Harden Docker with CIS – (P6) Container Runtime Configuration – Part 1

In this post, we’ll cover the last section of the CIS Benchmark for Docker. There are a few more sections in the CIS benchmark; however, I’ll stop here, as the others are about Docker Swarm, Docker EE, etc., which I am not familiar with. Since this section is huge, I have divided it into two parts. In part 1, we’ll cover the first 16 CIS recommendations for Container runtime configurations, and the latter will be covered in part 2.

CIS ControlDescription
5.1Ensure that, if applicable, an AppArmor Profile is enabled
5.2Ensure that, if applicable, SELinux security options are set
5.3Ensure that Linux kernel capabilities are restricted within containers
5.4Ensure that privileged containers are not used
5.5Ensure sensitive host system directories are not mounted on containers
5.6Ensure sshd is not run within containers
5.7Ensure privileged ports are not mapped within containers
5.8Ensure that only needed ports are open on the container
5.9Ensure that the host’s network namespace is not shared
5.1Ensure that the memory usage for containers is limited
5.11Ensure that CPU priority is set appropriately on containers
5.12Ensure that the container’s root filesystem is mounted as read only
5.13Ensure that incoming container traffic is bound to a specific host interface
5.14Ensure that the ‘on-failure’ container restart policy is set to ‘5’
5.15Ensure that the host’s process namespace is not shared
5.16Ensure that the host’s IPC namespace is not shared
5.17Ensure that host devices are not directly exposed to containers
5.18Ensure that the default ulimit is overwritten at runtime if needed
5.19Ensure mount propagation mode is not set to shared
5.20Ensure that the host’s UTS namespace is not shared
5.21Ensure the default seccomp profile is not Disabled
5.22Ensure that docker exec commands are not used with the privileged option
5.23Ensure that docker exec commands are not used with the user=root option
5.24Ensure that cgroup usage is confirmed
5.25Ensure that the container is restricted from acquiring additional privileges
5.26Ensure that container health is checked at runtime
5.27Ensure that Docker commands always make use of the latest version of their image
5.28Ensure that the PIDs cgroup limit is used
5.29Ensure that Docker’s default bridge “docker0” is not used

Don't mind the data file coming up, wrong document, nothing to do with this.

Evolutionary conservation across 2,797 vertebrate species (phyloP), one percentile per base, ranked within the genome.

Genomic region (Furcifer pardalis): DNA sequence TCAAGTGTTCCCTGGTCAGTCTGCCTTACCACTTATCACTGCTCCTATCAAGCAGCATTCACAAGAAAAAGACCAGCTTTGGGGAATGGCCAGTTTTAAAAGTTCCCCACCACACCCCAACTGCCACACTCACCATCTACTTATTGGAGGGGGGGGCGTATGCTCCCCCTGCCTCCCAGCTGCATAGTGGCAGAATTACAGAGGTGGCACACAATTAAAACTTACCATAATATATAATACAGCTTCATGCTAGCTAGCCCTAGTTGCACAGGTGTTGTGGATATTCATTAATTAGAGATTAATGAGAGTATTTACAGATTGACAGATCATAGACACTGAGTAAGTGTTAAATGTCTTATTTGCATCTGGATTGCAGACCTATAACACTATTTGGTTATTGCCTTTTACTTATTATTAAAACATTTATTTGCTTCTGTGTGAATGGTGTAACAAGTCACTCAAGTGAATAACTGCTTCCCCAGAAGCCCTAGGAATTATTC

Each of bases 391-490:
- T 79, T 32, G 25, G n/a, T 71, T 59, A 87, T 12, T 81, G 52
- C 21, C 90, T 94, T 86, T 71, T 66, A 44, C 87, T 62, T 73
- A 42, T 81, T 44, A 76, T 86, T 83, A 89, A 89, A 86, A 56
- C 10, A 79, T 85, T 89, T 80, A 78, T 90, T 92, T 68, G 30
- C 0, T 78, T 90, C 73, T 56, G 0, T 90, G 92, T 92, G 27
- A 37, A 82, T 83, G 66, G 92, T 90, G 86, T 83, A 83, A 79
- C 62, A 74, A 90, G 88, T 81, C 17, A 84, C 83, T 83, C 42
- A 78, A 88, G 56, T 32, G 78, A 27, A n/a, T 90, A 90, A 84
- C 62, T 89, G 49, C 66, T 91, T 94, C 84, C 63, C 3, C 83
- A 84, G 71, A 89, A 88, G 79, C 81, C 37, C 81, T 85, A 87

5.30Ensure that the host’s user namespaces are not shared
5.31Ensure that the Docker socket is not mounted inside any containers

5.1-5.2 Ensure that, if applicable, an AppArmor/SELinux Profile is enabled

AppArmor profiles to Debian systems are like what SELinux profiles are to Redhat/CentOS machines. The details of what should go in an AppArmor/SELinux profile are out of this document’s scope. However, a container should always run with one attached to it.

Verify if the running containers have any AppArmor/SELinux profile attached to them or not

docker ps --quiet --all | xargs docker inspect --format '{{ .Id }}: SecurityOpt={{ .HostConfig.SecurityOpt }}'
Code language: Bash (bash)

To enable AppArmor profile

docker run --interactive --tty --security-opt="apparmor:PROFILENAME" ubuntu /bin/bash
Code language: Bash (bash)

To enable SELinux profile

# Run docker daemon with SELinux enabled docker daemon --selinux-enabled # Set the appropriate labels, levels and profile docker run --interactive --tty --security-opt label=level:TopSecret centos /bin/bash
Code language: Bash (bash)

5.3 Ensure that Linux kernel capabilities are restricted within containers

Capabilities are essentially the components of permissions on the Linux kernel that make up any process and define what it can do and what it can not. Getting into the details of how and what Linux Kernel capabilities are, is out of the scope. However, if you know what capabilities your process utilizes, you should also know how to restrict it in a docker environment.

List the capabilities of the running containers

docker ps --quiet --all | xargs docker inspect --format '{{ .Id }}: CapAdd={{ .HostConfig.CapAdd }} CapDrop={{ .HostConfig.CapDrop }}'
Code language: Bash (bash)
# Add capabilities docker run --cap-add={"Capability 1","Capability 2"} <Run arguments> <Container Image Name or ID> <Command> # Drop capailities docker run --cap-drop={"Capability 1","Capability 2"} <Run arguments> <Container Image Name or ID> <Command> # Drop all capabilities and then add select few docker run --cap-drop=all --cap-add={"Capability 1","Capability 2"} <Run arguments> <Container Image Name or ID> <Command> # The default list of capabilities applied to a container by Docker <em>AUDIT_WRITE, CHOWN, DAC_OVERRIDE, FOWNER, FSETID, KILL, MKNOD, NET_BIND_SERVICE, NET_RAW, SETFCAP, SETGID, SETPCAP, SETUID, and SYS_CHROOT</em>